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TouchArcade Game of the Week: ‘Adventures of Mana’

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The idea behind the TouchArcade Game of the Week is that every Friday afternoon we post the one game that came out this week that we think is worth giving a special nod to. Now, before anyone goes over-thinking this, it doesn’t necessarily mean our Game of the Week pick is the highest scoring game in a review, the game with the best graphics, or really any other quantifiable “best" thing. Instead, it’s more just us picking out the single game out of the week’s releases that we think is the most noteworthy, surprising, interesting, or really any other hard to describe quality that makes it worth having if you were just going to pick up one.

These picks might be controversial, and that’s OK. If you disagree with what we’ve chosen, let’s try to use the comments of these articles to have conversations about what game is your game of the week and why.

Without further ado…

 

Adventures of Mana

I’m not a huge RPG person, but occasionally I’ll come across one that really sinks its teeth into me and I end up enjoying and playing obsessively through to the end. I wasn’t among those who played any of the Final Fantasy games back in the day, but I have enjoyed them later in my life as most of them have been rereleased on iOS, usually in enhanced versions. I’ve especially loved the 3D remakes of Final Fantasy 3 and 4. Anyway, all this is to say that the impending release of Adventures of Mana ($13.99), a modern remake of the 1991 Game Boy title Final Fantasy Adventure, wasn’t something I was all that excited about. Well, consider the teeth of Adventures of Mana good and sunk into my skin as much to my surprise and delight I’ve been loving every bit of this one since its release.

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First thing to note: This is a remake of a 25-year old game, and it shows. Don’t expect any tutorials or much guidance, and chances are pretty good you’ll get your rear end handed to you in the blink of an eye and can even get into situations where you’re screwed and can’t continue on. You can (and should) save anywhere as often as you like, though, which is a much-needed addition over the Game Boy original. However, if you’re more used to modern RPGs this one might prove frustrating at times. Thankfully this FAQ of the original Game Boy game still holds true with the remake, so bookmark that sucker and use it only if you’re TRULY stuck. (Things are always more satisfying when you figure them out on your own, you know?)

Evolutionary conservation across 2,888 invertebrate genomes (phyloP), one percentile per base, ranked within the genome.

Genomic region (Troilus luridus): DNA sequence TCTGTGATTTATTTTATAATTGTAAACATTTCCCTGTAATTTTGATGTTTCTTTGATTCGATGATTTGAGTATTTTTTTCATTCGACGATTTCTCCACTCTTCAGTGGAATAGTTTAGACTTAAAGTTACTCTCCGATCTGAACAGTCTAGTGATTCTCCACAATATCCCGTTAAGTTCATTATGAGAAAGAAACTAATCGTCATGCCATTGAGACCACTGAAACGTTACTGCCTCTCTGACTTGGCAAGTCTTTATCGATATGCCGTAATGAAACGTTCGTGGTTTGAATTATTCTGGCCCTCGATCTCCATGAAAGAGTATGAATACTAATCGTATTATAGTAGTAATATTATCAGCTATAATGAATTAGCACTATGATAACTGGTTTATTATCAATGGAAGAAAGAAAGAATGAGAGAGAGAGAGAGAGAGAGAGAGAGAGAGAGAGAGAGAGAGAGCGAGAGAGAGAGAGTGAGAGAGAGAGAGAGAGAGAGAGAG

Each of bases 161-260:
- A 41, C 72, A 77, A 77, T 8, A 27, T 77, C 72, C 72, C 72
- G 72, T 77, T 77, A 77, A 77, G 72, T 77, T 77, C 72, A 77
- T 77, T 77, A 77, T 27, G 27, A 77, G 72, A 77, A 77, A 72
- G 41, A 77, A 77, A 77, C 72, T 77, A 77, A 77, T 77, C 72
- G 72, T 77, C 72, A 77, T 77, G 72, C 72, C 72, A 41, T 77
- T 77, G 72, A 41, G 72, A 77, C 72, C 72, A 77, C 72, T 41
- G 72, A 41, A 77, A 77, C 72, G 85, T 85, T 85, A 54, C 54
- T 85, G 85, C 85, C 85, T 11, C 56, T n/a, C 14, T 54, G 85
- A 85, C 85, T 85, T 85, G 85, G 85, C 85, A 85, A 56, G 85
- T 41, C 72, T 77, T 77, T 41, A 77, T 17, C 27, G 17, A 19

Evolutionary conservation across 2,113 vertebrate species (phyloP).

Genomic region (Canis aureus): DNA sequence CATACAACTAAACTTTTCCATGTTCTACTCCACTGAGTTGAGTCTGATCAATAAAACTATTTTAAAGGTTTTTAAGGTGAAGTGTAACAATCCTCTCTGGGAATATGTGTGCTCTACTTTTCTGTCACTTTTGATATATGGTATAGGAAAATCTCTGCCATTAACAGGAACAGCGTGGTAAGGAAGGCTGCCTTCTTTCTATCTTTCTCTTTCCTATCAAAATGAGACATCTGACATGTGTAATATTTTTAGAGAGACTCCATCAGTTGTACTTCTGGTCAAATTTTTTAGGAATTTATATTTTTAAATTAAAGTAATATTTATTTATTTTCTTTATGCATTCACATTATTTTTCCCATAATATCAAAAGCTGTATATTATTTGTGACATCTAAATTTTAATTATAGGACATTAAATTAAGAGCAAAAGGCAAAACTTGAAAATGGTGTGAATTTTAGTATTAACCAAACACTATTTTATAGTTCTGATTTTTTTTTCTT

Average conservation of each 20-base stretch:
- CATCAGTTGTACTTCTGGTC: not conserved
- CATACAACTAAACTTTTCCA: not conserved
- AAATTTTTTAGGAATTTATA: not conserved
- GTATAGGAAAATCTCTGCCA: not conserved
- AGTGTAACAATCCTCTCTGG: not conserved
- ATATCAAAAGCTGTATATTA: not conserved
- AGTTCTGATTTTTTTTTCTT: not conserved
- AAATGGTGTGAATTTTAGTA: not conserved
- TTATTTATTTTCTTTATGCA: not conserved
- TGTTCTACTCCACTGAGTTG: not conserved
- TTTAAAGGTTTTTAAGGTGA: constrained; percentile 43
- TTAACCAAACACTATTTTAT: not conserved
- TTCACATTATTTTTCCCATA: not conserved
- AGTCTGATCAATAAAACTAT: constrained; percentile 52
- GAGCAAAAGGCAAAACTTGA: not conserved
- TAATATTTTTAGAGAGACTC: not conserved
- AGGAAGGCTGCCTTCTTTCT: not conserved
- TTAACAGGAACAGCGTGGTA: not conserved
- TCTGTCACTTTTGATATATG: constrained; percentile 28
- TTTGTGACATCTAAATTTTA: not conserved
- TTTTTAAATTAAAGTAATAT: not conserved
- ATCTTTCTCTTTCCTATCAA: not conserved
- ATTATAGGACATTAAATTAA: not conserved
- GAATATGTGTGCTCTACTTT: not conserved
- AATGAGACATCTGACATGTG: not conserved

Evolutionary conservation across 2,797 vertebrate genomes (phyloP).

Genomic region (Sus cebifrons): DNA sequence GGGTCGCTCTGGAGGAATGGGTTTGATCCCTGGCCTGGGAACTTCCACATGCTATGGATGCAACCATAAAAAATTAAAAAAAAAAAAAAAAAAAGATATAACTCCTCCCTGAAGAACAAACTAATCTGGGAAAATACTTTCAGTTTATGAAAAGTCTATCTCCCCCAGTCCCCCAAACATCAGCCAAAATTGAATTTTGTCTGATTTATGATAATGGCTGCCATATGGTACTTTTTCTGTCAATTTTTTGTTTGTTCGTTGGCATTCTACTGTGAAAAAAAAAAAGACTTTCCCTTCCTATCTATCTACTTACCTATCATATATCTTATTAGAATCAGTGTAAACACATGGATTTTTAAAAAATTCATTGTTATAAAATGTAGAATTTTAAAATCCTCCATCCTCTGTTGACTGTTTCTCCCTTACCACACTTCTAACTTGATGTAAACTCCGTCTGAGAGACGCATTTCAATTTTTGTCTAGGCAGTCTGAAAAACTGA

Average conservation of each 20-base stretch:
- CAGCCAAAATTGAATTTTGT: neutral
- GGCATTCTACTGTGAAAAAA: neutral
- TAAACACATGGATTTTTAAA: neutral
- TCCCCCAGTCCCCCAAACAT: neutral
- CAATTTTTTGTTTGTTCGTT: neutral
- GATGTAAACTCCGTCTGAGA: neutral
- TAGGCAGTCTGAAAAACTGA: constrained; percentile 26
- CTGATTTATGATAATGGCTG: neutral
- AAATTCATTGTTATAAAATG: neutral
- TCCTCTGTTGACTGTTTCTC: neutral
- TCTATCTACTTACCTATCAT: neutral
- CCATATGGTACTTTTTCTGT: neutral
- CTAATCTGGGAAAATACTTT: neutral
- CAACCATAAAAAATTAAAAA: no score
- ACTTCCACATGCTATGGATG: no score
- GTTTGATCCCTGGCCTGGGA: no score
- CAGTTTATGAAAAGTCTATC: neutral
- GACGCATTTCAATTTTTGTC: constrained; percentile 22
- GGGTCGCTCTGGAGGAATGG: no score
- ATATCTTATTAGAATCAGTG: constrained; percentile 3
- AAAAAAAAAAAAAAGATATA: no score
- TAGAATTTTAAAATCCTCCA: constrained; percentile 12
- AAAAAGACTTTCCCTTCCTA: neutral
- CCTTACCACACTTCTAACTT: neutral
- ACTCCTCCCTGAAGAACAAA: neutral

With that out of the way, the updated visuals in Adventures of Mana are fantastic. If you aren’t a fan of Square Enix’s 3D graphics, well, you probably won’t enjoy them as much as I am. I’m the type that typically prefers pixel art and sprites over 3D polygons, but for whatever reason I really like the 3D in Square Enix’s games. It’s sharp, colorful, and full of character. The monsters especially have really interesting looks and personalities. The animation also seems especially smooth compared to previous 3D Final Fantasy games.

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The other big thing I love in Adventures of Mana is its real-time combat. I’ve never really loved turn-based combat, and always preferred just smashing away at a button to handle bad guys without any lengthy transitions or messy menus to deal with. Despite the Final Fantasy label on the original Game Boy game, this was actually the first game in the Mana series, which most people know from the beloved classic Secret of Mana on the SNES, which is the second game in the series. Because of that it “feels" more like Secret of Mana or even early Zelda titles rather than a Final Fantasy game, though there’s plenty of recognizable stuff here from the Final Fantasy universe.

Finally, it’s worth noting that Final Fantasy Adventure has had quite a confusing time over the past couple of decades. The original Game Boy version was named Seiken Densetsu in Japan, in Europe it was called Mystic Quest, and in North America it went by Final Fantasy Adventure. In 2003, a remake was released for the Game Boy Advance called Sword of Mana. However, that version featured many changes to the core gameplay, the storyline, and the characters of the original, and overall isn’t highly regarded by fans. This game Adventures of Mana is NOT based on Sword of Mana, it is more or less a reskinned version of the original Game Boy game, and according to our resident RPG expert Shaun, that’s a good thing as this is a much more streamlined experience.

As long as you know what you’re in for, Adventures of Mana is a truly wonderful remake of a classic RPG. You’ll get lost often, you’ll die a lot, you’ll run out of items you need. This game is unforgiving, but so were most games back then and part of the fun is figuring out what to do, whether that’s by trial and error or by consulting a guide or asking a friend. I’m very excited this game has come to iOS as otherwise I probably never would have played it, and in another solid week of releases I have no hesitation giving Adventures of Mana our nod for Game of the Week.

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